If we look across the globe and absorb all of the natural beauty that has been gifted to us, it is no stretch to recognize quickly the flip side of that reality. Sometimes, there is tragic in beauty, or beauty in tragedy—or both.
There is no greater prevalence in this truth than weather.
Spin your globe and stop it with your finger there—wherever it is, that place has probably had a unique experience with weather.
Be it a typhoon or tornado zone or a predictable early evening shower, we build our lives around the weather with which we live. Your snowbanks may be as high as mountains or your ocean beach as warm as bathwater, but we all share the local short-term weather realities as well as the global long-term impacts in each and every one of our lives.
If the weather of our planet were an orchestra, Mother Nature is the maestro.
Chad Cowan is a storm chaser. He is the creator of the time-lapse video featured in this article and experiences the chase, the risk, and the beauty and majesty of weather in real time, and sometimes the unfortunate outcomes of a destructive weather event.
Cowan is awed by the ironic juxtaposition of the tragedies a storm can cause, even when set against the backdrop of some of the most beautiful colors, motion, and sounds that fill both sky and earth with an exclusive seat to the scenery provided.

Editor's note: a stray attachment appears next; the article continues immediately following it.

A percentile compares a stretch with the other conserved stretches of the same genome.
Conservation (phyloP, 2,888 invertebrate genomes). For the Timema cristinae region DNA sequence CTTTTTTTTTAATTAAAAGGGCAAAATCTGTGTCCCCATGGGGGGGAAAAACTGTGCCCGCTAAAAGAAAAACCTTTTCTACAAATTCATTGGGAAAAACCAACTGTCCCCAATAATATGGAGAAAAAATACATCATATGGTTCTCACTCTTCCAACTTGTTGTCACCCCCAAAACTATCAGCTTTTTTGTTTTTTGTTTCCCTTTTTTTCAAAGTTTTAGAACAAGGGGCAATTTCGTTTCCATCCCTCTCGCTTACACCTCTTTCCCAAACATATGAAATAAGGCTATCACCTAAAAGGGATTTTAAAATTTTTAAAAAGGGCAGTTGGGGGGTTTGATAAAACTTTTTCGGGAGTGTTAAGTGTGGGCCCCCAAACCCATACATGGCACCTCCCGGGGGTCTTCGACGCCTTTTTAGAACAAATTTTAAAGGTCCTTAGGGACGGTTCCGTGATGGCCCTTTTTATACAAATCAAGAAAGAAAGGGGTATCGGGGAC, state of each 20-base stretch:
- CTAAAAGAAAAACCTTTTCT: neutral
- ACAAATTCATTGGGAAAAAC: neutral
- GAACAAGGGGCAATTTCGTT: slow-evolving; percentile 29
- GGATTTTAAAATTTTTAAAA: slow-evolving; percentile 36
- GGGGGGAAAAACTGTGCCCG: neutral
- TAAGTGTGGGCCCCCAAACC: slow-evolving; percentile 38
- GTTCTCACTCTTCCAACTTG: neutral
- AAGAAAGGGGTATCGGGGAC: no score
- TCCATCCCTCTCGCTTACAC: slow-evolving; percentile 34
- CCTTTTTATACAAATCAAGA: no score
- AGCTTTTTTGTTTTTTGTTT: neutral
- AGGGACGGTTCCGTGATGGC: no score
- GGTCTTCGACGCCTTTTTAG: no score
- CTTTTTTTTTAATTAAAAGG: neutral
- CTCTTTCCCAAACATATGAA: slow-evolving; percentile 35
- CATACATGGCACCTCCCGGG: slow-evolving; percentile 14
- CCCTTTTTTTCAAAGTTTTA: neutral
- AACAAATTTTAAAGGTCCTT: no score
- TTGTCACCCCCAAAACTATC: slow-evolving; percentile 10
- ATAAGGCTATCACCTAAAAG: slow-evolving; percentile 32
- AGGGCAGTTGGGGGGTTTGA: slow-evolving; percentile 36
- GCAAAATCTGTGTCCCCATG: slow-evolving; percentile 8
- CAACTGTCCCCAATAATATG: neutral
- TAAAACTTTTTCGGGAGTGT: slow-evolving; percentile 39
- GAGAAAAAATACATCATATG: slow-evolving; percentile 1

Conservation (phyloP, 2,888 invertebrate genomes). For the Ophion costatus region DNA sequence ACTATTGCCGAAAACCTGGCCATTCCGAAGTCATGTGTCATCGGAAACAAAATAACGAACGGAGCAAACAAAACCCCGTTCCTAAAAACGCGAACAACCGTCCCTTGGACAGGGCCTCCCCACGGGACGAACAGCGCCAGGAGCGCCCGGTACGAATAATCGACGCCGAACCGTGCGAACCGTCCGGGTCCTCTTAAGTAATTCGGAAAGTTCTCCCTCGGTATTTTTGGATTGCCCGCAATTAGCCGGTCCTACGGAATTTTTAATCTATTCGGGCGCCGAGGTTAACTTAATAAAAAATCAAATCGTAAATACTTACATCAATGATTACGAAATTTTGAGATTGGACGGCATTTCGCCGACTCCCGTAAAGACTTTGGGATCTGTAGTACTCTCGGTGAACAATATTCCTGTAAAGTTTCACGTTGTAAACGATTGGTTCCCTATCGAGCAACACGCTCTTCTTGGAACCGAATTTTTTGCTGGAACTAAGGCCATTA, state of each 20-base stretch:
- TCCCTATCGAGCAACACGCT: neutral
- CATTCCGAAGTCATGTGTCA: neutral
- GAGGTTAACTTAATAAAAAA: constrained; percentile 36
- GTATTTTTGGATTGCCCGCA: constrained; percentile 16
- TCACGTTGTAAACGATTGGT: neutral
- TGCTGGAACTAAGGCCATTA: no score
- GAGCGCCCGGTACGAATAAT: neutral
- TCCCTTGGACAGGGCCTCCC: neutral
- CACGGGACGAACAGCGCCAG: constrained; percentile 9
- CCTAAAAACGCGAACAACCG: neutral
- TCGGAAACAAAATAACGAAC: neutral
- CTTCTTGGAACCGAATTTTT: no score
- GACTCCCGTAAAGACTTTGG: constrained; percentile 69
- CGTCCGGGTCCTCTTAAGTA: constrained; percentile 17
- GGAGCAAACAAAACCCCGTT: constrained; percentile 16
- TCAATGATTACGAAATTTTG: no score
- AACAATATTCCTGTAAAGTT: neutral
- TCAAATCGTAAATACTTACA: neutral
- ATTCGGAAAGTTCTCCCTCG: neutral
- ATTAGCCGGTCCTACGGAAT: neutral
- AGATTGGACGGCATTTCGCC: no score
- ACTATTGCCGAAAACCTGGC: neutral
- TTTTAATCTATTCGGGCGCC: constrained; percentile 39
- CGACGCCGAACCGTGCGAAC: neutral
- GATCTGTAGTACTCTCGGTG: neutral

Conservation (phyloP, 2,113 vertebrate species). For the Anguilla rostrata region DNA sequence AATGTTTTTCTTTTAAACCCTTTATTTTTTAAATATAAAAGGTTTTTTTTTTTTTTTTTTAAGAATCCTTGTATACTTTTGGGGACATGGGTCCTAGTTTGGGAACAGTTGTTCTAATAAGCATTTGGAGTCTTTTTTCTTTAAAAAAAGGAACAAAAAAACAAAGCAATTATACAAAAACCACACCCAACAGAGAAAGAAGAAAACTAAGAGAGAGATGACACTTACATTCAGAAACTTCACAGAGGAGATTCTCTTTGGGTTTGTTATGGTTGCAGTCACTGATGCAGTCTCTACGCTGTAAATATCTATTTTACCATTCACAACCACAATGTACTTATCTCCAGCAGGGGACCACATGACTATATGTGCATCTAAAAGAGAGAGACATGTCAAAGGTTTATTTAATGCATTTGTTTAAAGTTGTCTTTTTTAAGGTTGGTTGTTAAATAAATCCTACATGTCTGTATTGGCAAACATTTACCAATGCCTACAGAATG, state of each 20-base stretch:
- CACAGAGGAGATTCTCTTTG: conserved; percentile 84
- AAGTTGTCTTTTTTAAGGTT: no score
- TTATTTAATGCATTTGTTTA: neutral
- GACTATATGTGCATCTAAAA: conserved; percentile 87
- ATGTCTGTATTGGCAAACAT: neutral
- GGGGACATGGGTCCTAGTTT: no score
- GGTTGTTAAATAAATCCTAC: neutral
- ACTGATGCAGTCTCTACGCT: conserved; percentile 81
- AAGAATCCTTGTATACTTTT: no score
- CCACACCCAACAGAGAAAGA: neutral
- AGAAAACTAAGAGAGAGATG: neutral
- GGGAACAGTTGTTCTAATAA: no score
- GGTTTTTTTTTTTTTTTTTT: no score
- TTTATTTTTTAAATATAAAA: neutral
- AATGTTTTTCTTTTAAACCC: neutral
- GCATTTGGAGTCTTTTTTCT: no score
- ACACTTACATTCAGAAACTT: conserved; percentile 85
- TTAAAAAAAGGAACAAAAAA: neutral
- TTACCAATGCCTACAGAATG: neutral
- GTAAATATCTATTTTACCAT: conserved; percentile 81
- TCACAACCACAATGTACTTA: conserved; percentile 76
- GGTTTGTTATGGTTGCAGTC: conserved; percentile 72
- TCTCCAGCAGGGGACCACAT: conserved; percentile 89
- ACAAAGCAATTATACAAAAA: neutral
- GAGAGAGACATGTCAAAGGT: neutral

“There is something about a thunderstorm that makes me feel alive.
I don’t know if it’s the fear, awe, humility or some combination thereof,” Cowan explained. “What I do know is that I love experiencing them. I love predicting them. I love the anticipation of watching them approach, and the uncertainty of their intentions.”
Cowan grew up loving when his little-league games got rained out because he preferred that action of an approaching storm to a baseball game.
While some kids dreamed of hitting a grand slam, Chad dreamt and hoped for a storm!
When a storm did approach, he was the kid running from window to television and back, trying to take it all in while keeping an eye on the radar on The Weather Channel. This enthusiasm was not shared by his siblings, he added.
At age twelve, the sirens sounded warning of an approaching tornado and Cowan was glued to the window rather than the basement. His parents literally had to drag him away for his own safety.
Chad loaded up his SUV and headed west on I-70, and found himself in the middle of the biggest tornado outbreak of that year.
Chad Cowan with “Paddy,” his storm-chasing companion. It seems appropriate that Chad and Paddy met at his grandfather’s farm on St. Patrick’s day. And of course, he named her Paddy!
And due to our actively pursuing them, storm chasers are often the closest people around once tornadoes impact towns and are able to render aid quicker than others when the victims are at their most desperate and in need of help.”
After ten years, countless tornadoes, and tens of thousands of miles logged, Chad Cowan still has equal passion for storm chasing as he did when he was a child. “Every chase is unlike any other, and the atmosphere still finds ways to surprise and humble me,” said Cowan.
Source Credit: FRACTAL – 4k StormLapse by Chad Cowan on Vimeo. All video footage and photos provided and given permission for publication directly from Chad Cowan – storm chaser / photographer / timelapser / economist email: ChadLCowan@gmail.com vimeo.com/219046468